Running Time: 95 minutes
Rated: Rated PG (mild themes).
It is a pleasure to be able to recommend this film to audiences of all ages except, perhaps, the smallest of children. One can say that it is a lovely film. It is one of the best American films for young audiences.
The Bridge to Terabithia is based on the 1976 award-winning novel by Katherine Paterson, a book that apparently is well read in America. It has been adapted by the author's son, David. It touches on many themes that children experience and can identify with: busy families, education, school bullying, making friends, using the imagination, being creative, death and grief, peace-making and hope.
The two child actors give very mature and nuanced performances. Josh Hutcherson (Zathura, Little Manhattan) shows great talent as Jess, the central character of the story, an 11 year old boy who has two older sisters and two younger ones. He tends to be overlooked in the family or taken for granted, except to do the chores. He is closest to his little sister May Belle (Bailee Madison) who is just starting school and relies on him. Hutcherson is able to portray believably the different moods of a boy who goes through quite some upheavals in his life.
The other principal character is Leslie, a new girl at the school and Jess's neighbour, an only child whose writer-parents love her but are busy about their creative work. AnnSophia Robb (who was sweet in Because of Winn-Dixie and nasty in Charlie and the Chocolate Factory) is a breath of fresh air as Leslie who is outgoing, friendly and imaginative. Robert Patrick, best known as the evil Cyborg in Terminator II, has to be severe most of the time as Jess's father.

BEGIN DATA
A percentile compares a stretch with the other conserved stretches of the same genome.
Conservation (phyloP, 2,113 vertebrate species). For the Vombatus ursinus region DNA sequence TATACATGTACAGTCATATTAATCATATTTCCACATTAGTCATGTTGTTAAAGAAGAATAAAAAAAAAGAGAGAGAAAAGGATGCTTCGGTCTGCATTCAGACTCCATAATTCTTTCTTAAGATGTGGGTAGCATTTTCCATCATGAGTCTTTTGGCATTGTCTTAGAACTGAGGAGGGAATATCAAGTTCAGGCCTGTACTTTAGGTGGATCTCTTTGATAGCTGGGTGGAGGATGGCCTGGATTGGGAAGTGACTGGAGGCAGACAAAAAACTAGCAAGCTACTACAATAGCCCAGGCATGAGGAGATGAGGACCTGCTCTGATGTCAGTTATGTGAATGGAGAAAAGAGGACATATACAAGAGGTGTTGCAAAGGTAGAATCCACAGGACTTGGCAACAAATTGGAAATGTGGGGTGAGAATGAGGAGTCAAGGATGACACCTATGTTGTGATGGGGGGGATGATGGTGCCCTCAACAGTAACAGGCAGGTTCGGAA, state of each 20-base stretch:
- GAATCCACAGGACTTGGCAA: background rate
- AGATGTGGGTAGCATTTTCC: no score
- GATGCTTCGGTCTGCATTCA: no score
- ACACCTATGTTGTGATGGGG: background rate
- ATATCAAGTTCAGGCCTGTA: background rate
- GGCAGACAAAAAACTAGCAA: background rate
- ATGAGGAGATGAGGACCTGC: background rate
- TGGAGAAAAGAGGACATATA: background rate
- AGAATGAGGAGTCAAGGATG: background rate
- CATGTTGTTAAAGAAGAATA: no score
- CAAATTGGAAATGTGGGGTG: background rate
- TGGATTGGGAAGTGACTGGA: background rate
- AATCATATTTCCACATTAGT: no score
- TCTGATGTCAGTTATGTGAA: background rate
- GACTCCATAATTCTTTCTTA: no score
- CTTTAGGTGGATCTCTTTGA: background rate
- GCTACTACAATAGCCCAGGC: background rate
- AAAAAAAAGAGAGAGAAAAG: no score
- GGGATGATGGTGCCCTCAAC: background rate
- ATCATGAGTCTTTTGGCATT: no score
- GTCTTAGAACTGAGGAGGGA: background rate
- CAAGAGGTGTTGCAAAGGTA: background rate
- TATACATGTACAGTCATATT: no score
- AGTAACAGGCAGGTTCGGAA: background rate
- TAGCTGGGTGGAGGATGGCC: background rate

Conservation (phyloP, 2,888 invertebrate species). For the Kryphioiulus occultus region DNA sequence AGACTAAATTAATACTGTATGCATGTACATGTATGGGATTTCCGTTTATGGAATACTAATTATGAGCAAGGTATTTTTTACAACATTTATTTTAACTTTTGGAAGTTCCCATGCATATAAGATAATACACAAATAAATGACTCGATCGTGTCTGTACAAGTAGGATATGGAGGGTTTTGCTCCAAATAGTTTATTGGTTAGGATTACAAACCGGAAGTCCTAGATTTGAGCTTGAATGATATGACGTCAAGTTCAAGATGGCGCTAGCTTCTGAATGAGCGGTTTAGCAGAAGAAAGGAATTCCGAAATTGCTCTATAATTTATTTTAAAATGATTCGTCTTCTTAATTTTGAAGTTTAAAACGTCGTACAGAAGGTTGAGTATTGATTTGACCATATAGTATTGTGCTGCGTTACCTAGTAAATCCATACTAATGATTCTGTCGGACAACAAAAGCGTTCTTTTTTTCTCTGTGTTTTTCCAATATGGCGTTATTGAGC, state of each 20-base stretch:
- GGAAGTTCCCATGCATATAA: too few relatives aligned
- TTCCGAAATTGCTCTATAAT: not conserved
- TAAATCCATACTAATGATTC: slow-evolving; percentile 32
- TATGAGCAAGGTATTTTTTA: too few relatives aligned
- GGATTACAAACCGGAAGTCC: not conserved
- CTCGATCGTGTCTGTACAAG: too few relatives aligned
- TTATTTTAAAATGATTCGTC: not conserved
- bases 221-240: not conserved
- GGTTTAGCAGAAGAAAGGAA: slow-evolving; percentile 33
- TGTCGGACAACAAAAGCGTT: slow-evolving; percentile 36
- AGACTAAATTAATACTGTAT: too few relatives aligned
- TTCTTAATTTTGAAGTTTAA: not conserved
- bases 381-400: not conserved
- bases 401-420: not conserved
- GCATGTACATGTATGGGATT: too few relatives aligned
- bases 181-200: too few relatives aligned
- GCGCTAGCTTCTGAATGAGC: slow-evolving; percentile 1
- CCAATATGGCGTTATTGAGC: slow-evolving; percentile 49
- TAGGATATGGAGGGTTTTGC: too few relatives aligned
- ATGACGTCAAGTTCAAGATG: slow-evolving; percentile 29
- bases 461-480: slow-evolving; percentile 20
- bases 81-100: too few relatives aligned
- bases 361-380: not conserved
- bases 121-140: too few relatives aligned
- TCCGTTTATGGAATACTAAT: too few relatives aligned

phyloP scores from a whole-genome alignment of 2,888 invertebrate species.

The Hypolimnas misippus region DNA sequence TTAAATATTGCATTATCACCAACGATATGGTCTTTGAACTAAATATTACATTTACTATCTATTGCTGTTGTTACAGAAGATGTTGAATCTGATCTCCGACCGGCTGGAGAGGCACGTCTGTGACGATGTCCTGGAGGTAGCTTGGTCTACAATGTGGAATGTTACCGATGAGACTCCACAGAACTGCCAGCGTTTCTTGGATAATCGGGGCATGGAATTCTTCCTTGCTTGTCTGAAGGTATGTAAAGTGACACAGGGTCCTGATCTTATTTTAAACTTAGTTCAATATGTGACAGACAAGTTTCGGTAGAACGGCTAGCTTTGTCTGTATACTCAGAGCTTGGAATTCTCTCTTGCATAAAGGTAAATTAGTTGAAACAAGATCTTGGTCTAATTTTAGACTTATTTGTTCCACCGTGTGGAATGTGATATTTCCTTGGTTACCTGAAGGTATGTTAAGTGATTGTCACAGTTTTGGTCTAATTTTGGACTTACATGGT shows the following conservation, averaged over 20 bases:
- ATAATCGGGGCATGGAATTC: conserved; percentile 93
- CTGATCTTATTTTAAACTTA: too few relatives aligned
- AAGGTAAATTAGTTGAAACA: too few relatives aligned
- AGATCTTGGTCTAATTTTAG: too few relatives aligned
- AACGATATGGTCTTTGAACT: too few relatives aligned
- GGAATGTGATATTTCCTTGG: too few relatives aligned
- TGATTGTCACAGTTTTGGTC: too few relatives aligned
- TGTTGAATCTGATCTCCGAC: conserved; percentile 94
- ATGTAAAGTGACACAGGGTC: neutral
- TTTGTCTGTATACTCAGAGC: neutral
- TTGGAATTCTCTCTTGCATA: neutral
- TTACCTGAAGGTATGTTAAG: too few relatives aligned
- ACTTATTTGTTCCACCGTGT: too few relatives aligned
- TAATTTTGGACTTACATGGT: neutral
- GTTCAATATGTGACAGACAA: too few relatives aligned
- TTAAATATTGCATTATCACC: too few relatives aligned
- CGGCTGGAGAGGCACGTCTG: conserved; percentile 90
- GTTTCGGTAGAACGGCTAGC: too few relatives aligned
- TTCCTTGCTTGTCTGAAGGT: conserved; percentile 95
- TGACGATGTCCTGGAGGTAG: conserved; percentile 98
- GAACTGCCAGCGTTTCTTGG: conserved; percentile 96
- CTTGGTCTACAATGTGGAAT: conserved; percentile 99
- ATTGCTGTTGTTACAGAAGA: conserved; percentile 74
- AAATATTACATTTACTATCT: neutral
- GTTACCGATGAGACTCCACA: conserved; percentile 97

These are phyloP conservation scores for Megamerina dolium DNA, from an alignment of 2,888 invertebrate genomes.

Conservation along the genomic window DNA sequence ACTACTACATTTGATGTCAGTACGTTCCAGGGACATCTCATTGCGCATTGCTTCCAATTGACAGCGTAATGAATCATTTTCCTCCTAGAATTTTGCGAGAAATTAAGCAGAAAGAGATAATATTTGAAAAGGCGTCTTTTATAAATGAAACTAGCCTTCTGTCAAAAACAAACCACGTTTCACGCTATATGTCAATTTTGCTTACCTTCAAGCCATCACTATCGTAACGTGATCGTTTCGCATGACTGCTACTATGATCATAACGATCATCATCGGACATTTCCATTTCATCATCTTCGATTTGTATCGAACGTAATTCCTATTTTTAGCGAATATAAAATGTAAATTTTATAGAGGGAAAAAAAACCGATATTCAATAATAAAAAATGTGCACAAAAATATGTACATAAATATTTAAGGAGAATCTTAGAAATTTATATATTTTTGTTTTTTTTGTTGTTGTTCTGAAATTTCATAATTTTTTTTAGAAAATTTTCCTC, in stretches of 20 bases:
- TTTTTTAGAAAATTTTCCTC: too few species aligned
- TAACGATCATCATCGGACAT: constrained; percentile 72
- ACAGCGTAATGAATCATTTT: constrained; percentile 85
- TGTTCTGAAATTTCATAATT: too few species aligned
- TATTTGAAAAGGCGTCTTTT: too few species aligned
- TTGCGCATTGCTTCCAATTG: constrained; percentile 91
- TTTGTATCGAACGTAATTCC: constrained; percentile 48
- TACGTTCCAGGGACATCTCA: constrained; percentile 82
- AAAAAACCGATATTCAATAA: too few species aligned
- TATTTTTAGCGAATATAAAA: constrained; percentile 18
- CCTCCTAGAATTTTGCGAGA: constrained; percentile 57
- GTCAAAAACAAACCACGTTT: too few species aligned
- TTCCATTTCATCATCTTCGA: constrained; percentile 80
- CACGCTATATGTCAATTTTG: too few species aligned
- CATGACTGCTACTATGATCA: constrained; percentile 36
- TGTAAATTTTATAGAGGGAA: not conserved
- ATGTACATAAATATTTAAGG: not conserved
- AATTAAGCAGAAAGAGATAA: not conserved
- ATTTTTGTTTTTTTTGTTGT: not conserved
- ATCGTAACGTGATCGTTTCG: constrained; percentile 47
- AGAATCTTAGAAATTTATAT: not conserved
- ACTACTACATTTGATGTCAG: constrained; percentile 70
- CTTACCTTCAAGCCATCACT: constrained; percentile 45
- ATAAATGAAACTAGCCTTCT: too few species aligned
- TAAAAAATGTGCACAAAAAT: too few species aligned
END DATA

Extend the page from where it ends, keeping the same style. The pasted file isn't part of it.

The filming took place in New Zealand towns and countryside standing in for the U.S.
Where is Terabithia? In a way, it is just across the river from home, a magical place in the woods. On the other hand, it exists mainly in the imaginations of Jess and Leslie. It is their kingdom, where they can go every day after school and make believe that there are huge tree-like trolls, small warriors and nasty flying mini-monsters. Jess tends to be very matter-of-fact, except in his constant drawings. Leslie is spontaneously intuitive and has no trouble in seeing Terabithia.
One of the best features of the screenplay is that the special effects (from the WETA Company in Wellington, who were responsible for the effects in The Lord of the Rings) do not dominate the story. The story is firmly anchored in the reality of home life, family, school and classes, life in the playground and travelling to and from by the school bus. This makes the excursions into the realm of fantasy more convincing and persuades us that children do need to foster their imaginations.
There is a plot development that will take those who have not read the novel (as I had not) completely by surprise. We adults were upset and tearful with what happens so, I would suspect, would be the children's audience. But, it is handled wisely and beautifully, realistically in the best sense.
This leads to a greater bond between Jess and his father and a more generous love from Jess for May Belle - building, just for her, a real as well as an imaginary bridge to Terabithia.
The director, Gabor Csupo, emigrated from communist Hungary in 1975 to Sweden, and worked in an animation studio. Later, in the United States, his company was responsible for the first three seasons of The Simpsons and then made the Rugrats series. The Bridge to Terabithia is a fine achievement.
Buena Vista international Out 14th June.
Fr Peter Malone MSC directs the film desk of SIGNIS: the World Association of Catholic Communicators, and is an associate of the Australian Catholic Office for Film & Broadcasting.